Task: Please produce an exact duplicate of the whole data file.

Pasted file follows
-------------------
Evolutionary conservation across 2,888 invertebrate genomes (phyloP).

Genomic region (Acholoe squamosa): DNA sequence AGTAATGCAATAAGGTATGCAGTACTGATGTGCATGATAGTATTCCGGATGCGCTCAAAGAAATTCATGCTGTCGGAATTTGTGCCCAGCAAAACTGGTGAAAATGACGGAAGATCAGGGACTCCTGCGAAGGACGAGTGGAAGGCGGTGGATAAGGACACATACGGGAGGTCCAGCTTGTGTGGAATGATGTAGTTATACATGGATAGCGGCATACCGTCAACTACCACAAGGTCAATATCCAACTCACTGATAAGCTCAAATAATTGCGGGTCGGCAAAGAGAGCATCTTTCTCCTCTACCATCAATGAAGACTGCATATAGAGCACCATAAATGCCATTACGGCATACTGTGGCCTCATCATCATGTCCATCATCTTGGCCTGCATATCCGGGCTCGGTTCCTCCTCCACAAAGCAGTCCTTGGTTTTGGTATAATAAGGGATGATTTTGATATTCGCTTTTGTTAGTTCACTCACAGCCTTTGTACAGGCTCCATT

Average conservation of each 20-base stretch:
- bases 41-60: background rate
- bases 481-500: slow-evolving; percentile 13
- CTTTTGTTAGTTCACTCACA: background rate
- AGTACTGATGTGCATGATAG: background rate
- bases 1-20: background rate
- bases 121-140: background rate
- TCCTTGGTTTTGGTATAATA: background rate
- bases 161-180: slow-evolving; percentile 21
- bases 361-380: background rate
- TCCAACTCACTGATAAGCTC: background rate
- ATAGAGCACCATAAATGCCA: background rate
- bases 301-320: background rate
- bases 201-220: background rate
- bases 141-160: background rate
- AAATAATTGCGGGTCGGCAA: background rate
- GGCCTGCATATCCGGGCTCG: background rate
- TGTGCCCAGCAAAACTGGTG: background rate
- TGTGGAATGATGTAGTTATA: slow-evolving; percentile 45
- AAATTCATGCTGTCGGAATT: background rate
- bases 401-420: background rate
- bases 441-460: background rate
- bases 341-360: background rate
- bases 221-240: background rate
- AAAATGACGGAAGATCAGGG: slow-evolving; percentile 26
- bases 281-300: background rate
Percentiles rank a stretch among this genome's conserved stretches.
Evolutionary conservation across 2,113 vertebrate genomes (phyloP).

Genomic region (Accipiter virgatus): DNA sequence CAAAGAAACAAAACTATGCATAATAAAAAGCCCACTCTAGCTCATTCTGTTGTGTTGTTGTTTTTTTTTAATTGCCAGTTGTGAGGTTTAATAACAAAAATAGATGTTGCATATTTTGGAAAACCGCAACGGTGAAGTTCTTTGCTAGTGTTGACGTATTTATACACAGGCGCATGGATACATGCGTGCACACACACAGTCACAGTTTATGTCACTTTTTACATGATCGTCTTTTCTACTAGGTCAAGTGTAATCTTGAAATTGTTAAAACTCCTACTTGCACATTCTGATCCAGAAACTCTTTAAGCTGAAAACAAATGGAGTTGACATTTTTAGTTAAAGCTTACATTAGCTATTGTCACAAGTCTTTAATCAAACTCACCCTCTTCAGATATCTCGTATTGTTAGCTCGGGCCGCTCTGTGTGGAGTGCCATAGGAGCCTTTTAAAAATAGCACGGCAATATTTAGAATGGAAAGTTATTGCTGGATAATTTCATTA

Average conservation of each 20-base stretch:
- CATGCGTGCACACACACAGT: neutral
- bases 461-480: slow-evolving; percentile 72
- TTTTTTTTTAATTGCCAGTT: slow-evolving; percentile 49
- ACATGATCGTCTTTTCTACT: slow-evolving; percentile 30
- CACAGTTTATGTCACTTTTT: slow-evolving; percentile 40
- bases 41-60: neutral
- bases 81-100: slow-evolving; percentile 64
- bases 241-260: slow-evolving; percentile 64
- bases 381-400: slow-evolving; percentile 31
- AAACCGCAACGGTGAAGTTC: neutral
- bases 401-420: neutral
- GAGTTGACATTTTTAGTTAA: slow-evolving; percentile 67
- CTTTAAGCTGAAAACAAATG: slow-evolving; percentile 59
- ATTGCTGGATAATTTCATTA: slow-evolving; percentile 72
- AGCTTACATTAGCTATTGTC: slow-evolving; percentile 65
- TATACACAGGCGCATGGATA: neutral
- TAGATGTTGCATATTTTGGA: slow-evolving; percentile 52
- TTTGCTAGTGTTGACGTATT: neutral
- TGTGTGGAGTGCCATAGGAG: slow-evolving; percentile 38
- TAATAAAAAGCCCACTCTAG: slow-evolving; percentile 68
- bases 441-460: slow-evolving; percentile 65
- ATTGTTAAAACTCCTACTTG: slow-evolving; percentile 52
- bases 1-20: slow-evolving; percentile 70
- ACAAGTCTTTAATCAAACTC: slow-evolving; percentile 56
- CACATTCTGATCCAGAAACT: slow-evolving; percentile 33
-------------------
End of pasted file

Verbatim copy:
Evolutionary conservation across 2,888 invertebrate genomes (phyloP).

Genomic region (Acholoe squamosa): DNA sequence AGTAATGCAATAAGGTATGCAGTACTGATGTGCATGATAGTATTCCGGATGCGCTCAAAGAAATTCATGCTGTCGGAATTTGTGCCCAGCAAAACTGGTGAAAATGACGGAAGATCAGGGACTCCTGCGAAGGACGAGTGGAAGGCGGTGGATAAGGACACATACGGGAGGTCCAGCTTGTGTGGAATGATGTAGTTATACATGGATAGCGGCATACCGTCAACTACCACAAGGTCAATATCCAACTCACTGATAAGCTCAAATAATTGCGGGTCGGCAAAGAGAGCATCTTTCTCCTCTACCATCAATGAAGACTGCATATAGAGCACCATAAATGCCATTACGGCATACTGTGGCCTCATCATCATGTCCATCATCTTGGCCTGCATATCCGGGCTCGGTTCCTCCTCCACAAAGCAGTCCTTGGTTTTGGTATAATAAGGGATGATTTTGATATTCGCTTTTGTTAGTTCACTCACAGCCTTTGTACAGGCTCCATT

Average conservation of each 20-base stretch:
- bases 41-60: background rate
- bases 481-500: slow-evolving; percentile 13
- CTTTTGTTAGTTCACTCACA: background rate
- AGTACTGATGTGCATGATAG: background rate
- bases 1-20: background rate
- bases 121-140: background rate
- TCCTTGGTTTTGGTATAATA: background rate
- bases 161-180: slow-evolving; percentile 21
- bases 361-380: background rate
- TCCAACTCACTGATAAGCTC: background rate
- ATAGAGCACCATAAATGCCA: background rate
- bases 301-320: background rate
- bases 201-220: background rate
- bases 141-160: background rate
- AAATAATTGCGGGTCGGCAA: background rate
- GGCCTGCATATCCGGGCTCG: background rate
- TGTGCCCAGCAAAACTGGTG: background rate
- TGTGGAATGATGTAGTTATA: slow-evolving; percentile 45
- AAATTCATGCTGTCGGAATT: background rate
- bases 401-420: background rate
- bases 441-460: background rate
- bases 341-360: background rate
- bases 221-240: background rate
- AAAATGACGGAAGATCAGGG: slow-evolving; percentile 26
- bases 281-300: background rate
Percentiles rank a stretch among this genome's conserved stretches.
Evolutionary conservation across 2,113 vertebrate genomes (phyloP).

Genomic region (Accipiter virgatus): DNA sequence CAAAGAAACAAAACTATGCATAATAAAAAGCCCACTCTAGCTCATTCTGTTGTGTTGTTGTTTTTTTTTAATTGCCAGTTGTGAGGTTTAATAACAAAAATAGATGTTGCATATTTTGGAAAACCGCAACGGTGAAGTTCTTTGCTAGTGTTGACGTATTTATACACAGGCGCATGGATACATGCGTGCACACACACAGTCACAGTTTATGTCACTTTTTACATGATCGTCTTTTCTACTAGGTCAAGTGTAATCTTGAAATTGTTAAAACTCCTACTTGCACATTCTGATCCAGAAACTCTTTAAGCTGAAAACAAATGGAGTTGACATTTTTAGTTAAAGCTTACATTAGCTATTGTCACAAGTCTTTAATCAAACTCACCCTCTTCAGATATCTCGTATTGTTAGCTCGGGCCGCTCTGTGTGGAGTGCCATAGGAGCCTTTTAAAAATAGCACGGCAATATTTAGAATGGAAAGTTATTGCTGGATAATTTCATTA

Average conservation of each 20-base stretch:
- CATGCGTGCACACACACAGT: neutral
- bases 461-480: slow-evolving; percentile 72
- TTTTTTTTTAATTGCCAGTT: slow-evolving; percentile 49
- ACATGATCGTCTTTTCTACT: slow-evolving; percentile 30
- CACAGTTTATGTCACTTTTT: slow-evolving; percentile 40
- bases 41-60: neutral
- bases 81-100: slow-evolving; percentile 64
- bases 241-260: slow-evolving; percentile 64
- bases 381-400: slow-evolving; percentile 31
- AAACCGCAACGGTGAAGTTC: neutral
- bases 401-420: neutral
- GAGTTGACATTTTTAGTTAA: slow-evolving; percentile 67
- CTTTAAGCTGAAAACAAATG: slow-evolving; percentile 59
- ATTGCTGGATAATTTCATTA: slow-evolving; percentile 72
- AGCTTACATTAGCTATTGTC: slow-evolving; percentile 65
- TATACACAGGCGCATGGATA: neutral
- TAGATGTTGCATATTTTGGA: slow-evolving; percentile 52
- TTTGCTAGTGTTGACGTATT: neutral
- TGTGTGGAGTGCCATAGGAG: slow-evolving; percentile 38
- TAATAAAAAGCCCACTCTAG: slow-evolving; percentile 68
- bases 441-460: slow-evolving; percentile 65
- ATTGTTAAAACTCCTACTTG: slow-evolving; percentile 52
- bases 1-20: slow-evolving; percentile 70
- ACAAGTCTTTAATCAAACTC: slow-evolving; percentile 56
- CACATTCTGATCCAGAAACT: slow-evolving; percentile 33